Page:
Being a teacher in today’s world means being able to fulfill so many different job requirements: tech wiz, nurse, craftsmen, therapist, and of course - educator. Within the last two years, we have seen how teachers have had to take their innovation to a whole new level to connect with students in ways that were completely unprecedented.
Individuals that choose to become teachers do so because they want to have a direct impact on the positive changes that can happen in the world. They chose to inspire the next generation of leaders and empower them to succeed beyond the school yard. However, when the only way that you can connect with those students is through a computer screen, that connection can be difficult to maintain.
Teachers need to be appreciated this year, even more than in year’s past, for finding ways to continue to educate and inspire our students. They need to be recognized for keeping a vital part of this world continuing to move forward when there was no roadmap to be followed.
On top of navigating the treacherous unknown waters of a pandemic era, teachers should also be recognized for doing this while having to keep themselves and their families afloat. Mental health has become a pivotal talking point since 2020 because the isolation of quarantine brought to light some of our personal issues we have kept in the dark for too long.
Teachers chose to shine for their students, even when they felt like they couldn’t see the light for themselves at the end of this pandemic tunnel. They took on the challenges we all faced personally, and were still there and available for all their students. Even when they didn’t have the answers to the questions being asked, they were still willing to try to help their students understand the unknown.
So when appreciating the teachers who kept our classrooms alive over the last two years, remember to appreciate the person that the teacher is. Appreciate that they were willing to put themselves second to their students in the classroom, and help them celebrate themselves and all they have accomplished!
Teachers, we know taking care of yourself hasn’t been easy. But here’s some tips to help keep care for yourself outside of the classroom:
Notifications Off. It is almost impossible to be able to survive in this world without your cell phone. Because of this, our accessibility can easily be taken advantage of. It’s important to remember that you deserve time in your day when you don’t have to worry about emails and messages. Set your notifications to off on your school email and messaging apps by a specific time every night. If anyone needs to contact you for an emergency, make sure they have a way to reach you but this way you allow time in your day to focus on yourself.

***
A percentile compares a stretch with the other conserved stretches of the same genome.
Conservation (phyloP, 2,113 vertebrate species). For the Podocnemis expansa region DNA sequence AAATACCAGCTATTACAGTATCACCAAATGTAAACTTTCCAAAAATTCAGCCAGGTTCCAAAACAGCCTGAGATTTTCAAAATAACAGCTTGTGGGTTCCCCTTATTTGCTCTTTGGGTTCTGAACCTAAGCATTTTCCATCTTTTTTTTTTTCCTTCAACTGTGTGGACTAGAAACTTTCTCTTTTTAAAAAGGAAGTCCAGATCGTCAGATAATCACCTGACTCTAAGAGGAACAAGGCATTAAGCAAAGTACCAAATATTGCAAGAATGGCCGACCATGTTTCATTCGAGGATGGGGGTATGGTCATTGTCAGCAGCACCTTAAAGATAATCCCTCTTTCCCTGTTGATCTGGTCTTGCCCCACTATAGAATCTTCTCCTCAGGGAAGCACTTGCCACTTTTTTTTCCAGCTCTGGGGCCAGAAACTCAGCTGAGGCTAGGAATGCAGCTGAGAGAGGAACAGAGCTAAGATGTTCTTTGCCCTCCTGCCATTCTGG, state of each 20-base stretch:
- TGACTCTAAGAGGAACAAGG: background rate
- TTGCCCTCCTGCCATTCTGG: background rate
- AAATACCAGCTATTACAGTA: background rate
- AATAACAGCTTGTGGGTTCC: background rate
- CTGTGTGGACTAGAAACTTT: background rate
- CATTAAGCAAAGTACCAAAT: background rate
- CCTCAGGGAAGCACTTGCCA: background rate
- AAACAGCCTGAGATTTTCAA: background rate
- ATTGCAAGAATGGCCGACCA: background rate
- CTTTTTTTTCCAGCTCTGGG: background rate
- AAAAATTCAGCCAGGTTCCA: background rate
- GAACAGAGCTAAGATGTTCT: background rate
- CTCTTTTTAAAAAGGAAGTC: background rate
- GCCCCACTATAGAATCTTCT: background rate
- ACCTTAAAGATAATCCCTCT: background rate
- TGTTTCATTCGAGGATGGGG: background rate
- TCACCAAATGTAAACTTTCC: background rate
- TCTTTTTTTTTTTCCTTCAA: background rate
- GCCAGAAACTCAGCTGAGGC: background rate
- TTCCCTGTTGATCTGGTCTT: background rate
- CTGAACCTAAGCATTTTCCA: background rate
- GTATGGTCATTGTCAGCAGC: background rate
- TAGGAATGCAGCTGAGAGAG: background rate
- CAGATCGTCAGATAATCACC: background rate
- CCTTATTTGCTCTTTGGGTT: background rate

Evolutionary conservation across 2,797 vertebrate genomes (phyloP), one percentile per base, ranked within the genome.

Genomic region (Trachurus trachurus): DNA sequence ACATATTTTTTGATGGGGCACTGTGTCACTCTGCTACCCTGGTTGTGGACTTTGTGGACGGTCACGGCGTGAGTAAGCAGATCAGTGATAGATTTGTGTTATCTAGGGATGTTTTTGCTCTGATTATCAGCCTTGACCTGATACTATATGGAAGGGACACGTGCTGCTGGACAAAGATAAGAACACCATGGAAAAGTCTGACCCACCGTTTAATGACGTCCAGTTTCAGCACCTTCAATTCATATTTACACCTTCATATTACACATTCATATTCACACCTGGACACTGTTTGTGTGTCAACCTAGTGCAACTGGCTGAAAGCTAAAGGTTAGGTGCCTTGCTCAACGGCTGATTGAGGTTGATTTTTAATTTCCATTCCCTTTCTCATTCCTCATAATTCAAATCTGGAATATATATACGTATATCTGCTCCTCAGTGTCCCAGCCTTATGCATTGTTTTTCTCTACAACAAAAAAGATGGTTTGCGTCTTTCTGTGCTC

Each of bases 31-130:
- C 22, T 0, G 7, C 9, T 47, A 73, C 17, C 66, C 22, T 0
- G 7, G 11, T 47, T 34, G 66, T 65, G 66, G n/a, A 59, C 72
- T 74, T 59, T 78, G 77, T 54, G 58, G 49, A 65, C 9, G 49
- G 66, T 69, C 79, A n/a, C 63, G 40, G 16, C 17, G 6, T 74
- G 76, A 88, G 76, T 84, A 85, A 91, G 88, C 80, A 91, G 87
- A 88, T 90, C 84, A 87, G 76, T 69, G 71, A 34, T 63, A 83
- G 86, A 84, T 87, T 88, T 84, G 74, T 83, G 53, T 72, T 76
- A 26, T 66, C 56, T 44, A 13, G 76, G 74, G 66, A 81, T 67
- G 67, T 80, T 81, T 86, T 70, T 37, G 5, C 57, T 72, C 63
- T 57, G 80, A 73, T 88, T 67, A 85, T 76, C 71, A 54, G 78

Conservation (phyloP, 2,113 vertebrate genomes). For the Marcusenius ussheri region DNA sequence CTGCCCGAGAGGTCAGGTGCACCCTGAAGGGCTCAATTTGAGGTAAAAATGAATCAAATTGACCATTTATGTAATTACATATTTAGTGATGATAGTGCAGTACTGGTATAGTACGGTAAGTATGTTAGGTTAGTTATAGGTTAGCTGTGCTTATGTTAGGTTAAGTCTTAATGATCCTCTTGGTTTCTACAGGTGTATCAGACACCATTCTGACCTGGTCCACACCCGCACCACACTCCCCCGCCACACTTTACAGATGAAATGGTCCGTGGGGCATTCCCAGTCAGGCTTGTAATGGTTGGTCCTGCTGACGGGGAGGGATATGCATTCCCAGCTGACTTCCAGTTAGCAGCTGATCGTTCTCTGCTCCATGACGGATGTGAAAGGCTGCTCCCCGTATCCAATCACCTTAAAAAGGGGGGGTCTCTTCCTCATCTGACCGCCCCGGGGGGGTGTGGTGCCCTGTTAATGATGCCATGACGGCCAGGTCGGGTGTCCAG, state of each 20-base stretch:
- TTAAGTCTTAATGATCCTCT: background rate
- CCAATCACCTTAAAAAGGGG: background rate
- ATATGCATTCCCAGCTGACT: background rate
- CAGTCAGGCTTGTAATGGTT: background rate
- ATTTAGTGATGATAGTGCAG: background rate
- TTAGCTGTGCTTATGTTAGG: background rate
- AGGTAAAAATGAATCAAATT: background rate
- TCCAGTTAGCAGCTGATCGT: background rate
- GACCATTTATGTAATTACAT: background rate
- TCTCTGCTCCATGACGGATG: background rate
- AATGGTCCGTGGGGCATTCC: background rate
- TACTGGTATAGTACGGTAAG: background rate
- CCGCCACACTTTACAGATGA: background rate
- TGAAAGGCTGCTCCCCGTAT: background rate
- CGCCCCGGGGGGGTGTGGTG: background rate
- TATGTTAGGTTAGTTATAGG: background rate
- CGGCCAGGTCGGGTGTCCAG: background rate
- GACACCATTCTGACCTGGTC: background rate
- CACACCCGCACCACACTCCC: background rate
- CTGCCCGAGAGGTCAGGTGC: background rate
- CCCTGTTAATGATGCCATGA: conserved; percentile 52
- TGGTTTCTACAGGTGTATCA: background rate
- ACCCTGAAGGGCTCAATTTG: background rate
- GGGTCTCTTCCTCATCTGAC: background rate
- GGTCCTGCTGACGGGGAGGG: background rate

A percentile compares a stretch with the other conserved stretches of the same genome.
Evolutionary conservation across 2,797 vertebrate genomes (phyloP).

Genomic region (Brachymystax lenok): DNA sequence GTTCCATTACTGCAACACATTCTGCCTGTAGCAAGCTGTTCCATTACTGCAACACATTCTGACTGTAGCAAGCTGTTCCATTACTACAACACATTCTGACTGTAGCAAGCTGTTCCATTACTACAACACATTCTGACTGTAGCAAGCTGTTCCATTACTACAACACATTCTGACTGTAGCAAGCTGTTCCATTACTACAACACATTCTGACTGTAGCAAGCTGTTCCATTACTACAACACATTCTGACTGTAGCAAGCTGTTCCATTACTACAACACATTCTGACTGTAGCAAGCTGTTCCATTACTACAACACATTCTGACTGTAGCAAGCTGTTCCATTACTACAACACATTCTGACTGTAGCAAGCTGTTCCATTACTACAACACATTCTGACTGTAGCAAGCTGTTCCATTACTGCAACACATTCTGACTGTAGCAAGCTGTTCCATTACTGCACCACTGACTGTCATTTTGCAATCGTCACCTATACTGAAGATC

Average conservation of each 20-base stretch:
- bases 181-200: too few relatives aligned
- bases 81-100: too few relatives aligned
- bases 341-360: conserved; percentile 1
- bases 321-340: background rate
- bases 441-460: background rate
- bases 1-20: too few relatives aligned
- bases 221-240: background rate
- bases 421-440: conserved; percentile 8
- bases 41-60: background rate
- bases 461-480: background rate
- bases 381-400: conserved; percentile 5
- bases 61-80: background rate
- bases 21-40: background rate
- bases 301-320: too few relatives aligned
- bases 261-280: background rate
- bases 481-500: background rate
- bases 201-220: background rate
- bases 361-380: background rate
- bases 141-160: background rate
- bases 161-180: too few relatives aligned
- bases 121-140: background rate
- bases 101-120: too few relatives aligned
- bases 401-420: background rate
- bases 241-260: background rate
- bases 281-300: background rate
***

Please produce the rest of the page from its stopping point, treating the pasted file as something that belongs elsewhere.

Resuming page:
Treat Yourself. Too often, we are taught that we are only worth of rewards when we are able to accomplish an end goal. For teachers, that could be something as simple as saying, “After I grade 45 essays, I will deserve a reward tonight.” How about instead of relying on quantitative data, we understand quality? So set up something fun you can do at the end of each week, each grading period, etc. The reward isn’t about how well you did something, but simply about you having completed the tasks at hand. That’s enough to celebrate.
For those of us who want to show our appreciation for teachers, here are some tips on how to make that happen:
Think Outside the Classroom. Principals and school districts need to rethink how they shape their rewards and support for their educators to go beyond their classrooms, or even the school building. Sure, a luncheon for teacher appreciation week is nice - but we need to start celebrating the human beings beyond the classroom. How about instead of a luncheon, provide them with a meal kit that they can prepare with their loved ones at home? Or gift cards for a spa that they can choose to use on their own time. Think of using incentives for the individual first, not the teacher. Allow them time to exist outside of the classroom.
Could It Be An Email? Administrators - we know that you want to keep everyone informed with the information they need during the school day. But before you call that all-staff meeting after school, or during a lunch period, think about if it is possible to get the same information across in a concise email. This reflects a respect for the teacher’s personal time. Their lunch hour, or lunch 20 minutes, may be the only time during the middle of a busy day when they can decompress for a bit. Creating an email with all the information they need, and keeping the number of emails as limited as possible, will allow each teacher to take in the information as needed, but at a time that is convenient for them.
Words Matter. Handwritten notes have faded from our day-to-day lives, but it doesn’t mean that the messages that those notes once contained can’t still be appreciated. If you’re a parent or administrator, don’t ever doubt what an email, text, or possibly even a handwritten note, could do to help a teacher understand that they are appreciated for everything they are doing. Maybe you don’t even have to point out a specific moment of appreciation, but rather just let them know you are thinking of, and thankful for, everything that they do in their classroom.
Here at Teaching Matters, we are so appreciative of teachers not only in May, but every single month of the year. We see the hard work, dedication, and love that teachers pour into their students - and we are tremendously thankful when they allow us to be a part of their educational process.
We are happy to be offering a $25 gift card as a special ‘thank you’ gift to teachers this May. Click below to enter the chance to win this gift. Two winners will be selected and we will announce it on May 26, 2022.
Congratulations, teacher appreciation raffle winners!
- Monica Koziol, Chicago Public Schools
- Bozhena Levine, NYC Public Schools